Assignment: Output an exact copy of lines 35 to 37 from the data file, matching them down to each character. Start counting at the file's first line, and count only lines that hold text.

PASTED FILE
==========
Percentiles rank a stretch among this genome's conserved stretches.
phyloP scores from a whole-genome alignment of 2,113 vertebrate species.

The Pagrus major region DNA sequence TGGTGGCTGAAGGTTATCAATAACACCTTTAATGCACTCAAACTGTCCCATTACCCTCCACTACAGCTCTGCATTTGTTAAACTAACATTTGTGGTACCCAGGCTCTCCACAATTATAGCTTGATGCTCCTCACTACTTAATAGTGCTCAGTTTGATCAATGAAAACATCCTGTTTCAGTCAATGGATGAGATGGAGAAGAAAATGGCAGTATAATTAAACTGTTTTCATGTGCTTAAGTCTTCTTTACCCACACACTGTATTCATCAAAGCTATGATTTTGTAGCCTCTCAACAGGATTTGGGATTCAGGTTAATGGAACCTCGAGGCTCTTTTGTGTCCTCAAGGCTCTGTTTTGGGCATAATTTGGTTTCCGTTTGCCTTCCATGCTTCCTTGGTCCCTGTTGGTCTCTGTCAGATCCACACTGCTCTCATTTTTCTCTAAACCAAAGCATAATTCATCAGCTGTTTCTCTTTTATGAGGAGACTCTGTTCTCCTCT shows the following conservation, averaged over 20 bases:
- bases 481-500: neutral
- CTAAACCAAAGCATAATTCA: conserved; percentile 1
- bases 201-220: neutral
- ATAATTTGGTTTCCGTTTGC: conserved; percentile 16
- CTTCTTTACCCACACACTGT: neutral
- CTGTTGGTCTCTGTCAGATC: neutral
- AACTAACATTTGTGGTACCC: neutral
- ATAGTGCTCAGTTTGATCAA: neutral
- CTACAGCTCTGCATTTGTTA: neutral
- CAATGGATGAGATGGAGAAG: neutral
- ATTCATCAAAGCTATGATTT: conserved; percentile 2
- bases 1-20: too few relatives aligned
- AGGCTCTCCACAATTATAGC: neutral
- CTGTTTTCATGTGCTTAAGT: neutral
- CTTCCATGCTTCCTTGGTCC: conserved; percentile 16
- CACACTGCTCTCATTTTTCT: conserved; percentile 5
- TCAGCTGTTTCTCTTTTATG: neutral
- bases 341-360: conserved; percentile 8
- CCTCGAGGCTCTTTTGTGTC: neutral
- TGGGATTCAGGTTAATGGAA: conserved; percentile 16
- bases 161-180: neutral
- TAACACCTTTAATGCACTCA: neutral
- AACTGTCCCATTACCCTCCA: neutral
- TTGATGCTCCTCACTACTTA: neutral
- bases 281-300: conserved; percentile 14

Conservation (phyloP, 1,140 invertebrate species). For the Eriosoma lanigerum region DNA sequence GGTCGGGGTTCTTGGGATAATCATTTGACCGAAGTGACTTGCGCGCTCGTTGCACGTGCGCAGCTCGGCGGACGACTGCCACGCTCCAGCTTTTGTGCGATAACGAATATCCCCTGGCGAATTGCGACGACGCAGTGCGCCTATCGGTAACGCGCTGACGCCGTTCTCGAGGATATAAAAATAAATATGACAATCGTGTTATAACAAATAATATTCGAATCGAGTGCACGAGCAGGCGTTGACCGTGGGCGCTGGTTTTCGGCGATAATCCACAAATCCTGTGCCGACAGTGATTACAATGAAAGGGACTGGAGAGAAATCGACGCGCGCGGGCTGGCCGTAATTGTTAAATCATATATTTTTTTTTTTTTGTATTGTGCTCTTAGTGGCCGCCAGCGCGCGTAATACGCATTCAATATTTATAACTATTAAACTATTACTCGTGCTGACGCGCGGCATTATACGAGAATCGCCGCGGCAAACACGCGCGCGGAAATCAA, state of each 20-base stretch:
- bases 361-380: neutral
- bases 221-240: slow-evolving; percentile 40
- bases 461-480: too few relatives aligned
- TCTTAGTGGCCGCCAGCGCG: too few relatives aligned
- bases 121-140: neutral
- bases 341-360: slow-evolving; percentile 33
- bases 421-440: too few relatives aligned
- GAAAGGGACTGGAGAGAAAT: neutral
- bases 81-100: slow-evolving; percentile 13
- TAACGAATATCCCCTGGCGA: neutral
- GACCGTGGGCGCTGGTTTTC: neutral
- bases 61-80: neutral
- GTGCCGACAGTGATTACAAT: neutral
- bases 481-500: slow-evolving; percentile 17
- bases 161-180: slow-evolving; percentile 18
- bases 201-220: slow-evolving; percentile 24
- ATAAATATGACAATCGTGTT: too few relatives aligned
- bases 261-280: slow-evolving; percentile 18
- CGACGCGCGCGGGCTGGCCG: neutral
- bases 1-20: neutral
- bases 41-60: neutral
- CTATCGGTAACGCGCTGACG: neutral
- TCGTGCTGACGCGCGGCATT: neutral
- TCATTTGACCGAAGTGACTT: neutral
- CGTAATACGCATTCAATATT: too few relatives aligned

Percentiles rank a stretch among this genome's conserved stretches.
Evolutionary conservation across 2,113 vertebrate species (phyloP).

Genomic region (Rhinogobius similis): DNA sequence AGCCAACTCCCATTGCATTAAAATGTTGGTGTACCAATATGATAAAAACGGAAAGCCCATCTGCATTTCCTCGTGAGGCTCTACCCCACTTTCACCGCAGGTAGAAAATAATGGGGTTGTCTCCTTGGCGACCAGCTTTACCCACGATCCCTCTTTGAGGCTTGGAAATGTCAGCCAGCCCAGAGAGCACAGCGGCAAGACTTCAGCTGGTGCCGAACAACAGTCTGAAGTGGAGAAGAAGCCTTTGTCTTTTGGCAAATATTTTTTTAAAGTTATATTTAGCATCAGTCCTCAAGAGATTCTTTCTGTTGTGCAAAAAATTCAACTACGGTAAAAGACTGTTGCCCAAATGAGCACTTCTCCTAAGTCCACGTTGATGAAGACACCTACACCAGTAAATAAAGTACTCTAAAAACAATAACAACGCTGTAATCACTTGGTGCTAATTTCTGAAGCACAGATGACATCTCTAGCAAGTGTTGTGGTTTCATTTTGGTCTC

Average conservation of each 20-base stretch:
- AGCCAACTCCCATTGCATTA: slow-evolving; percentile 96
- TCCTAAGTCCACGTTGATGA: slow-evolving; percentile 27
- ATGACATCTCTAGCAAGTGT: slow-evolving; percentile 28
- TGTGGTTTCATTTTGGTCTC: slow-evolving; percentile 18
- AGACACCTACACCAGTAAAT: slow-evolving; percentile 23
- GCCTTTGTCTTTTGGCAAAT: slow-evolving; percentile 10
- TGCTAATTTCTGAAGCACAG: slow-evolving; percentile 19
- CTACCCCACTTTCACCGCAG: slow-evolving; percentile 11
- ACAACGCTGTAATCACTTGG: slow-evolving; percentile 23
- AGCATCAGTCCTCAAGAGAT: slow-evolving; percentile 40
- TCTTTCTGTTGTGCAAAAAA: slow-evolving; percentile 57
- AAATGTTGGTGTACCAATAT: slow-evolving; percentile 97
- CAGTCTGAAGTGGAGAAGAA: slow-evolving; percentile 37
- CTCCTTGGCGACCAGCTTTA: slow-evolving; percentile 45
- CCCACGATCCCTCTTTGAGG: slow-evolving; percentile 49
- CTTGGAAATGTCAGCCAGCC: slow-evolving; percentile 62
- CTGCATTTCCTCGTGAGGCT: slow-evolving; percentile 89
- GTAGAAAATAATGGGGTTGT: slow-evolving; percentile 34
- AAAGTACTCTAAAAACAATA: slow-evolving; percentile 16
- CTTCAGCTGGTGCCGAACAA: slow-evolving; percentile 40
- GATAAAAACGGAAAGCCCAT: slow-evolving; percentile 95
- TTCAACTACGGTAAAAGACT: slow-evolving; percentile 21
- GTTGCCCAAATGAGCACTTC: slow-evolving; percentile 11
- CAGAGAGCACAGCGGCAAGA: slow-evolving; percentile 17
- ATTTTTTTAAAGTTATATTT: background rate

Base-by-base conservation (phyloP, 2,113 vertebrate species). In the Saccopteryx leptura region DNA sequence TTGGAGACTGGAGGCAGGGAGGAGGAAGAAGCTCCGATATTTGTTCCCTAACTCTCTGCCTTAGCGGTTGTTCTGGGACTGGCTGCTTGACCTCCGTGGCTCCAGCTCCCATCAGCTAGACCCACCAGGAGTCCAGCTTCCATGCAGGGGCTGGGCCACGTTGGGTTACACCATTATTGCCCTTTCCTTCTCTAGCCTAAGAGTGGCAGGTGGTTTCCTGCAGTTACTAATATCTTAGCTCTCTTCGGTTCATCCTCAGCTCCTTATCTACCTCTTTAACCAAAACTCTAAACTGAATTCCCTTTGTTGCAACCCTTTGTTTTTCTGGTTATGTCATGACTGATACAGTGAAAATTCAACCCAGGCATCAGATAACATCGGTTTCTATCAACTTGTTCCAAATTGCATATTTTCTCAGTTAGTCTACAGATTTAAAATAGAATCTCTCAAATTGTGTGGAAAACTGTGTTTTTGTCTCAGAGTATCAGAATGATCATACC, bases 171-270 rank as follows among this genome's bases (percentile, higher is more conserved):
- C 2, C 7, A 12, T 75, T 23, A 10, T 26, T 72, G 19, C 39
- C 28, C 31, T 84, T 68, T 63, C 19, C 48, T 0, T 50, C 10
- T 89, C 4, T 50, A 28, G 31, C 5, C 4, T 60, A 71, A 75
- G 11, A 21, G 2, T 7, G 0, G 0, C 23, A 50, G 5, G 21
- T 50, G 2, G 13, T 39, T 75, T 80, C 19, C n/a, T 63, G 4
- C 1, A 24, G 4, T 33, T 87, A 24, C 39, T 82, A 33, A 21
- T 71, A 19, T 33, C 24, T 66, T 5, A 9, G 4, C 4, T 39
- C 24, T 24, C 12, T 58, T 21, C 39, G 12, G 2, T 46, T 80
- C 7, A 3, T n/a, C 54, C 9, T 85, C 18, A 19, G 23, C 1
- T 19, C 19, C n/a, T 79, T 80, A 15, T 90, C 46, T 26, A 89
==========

- bases 341-360: slow-evolving; percentile 33
- bases 421-440: too few relatives aligned
- GAAAGGGACTGGAGAGAAAT: neutral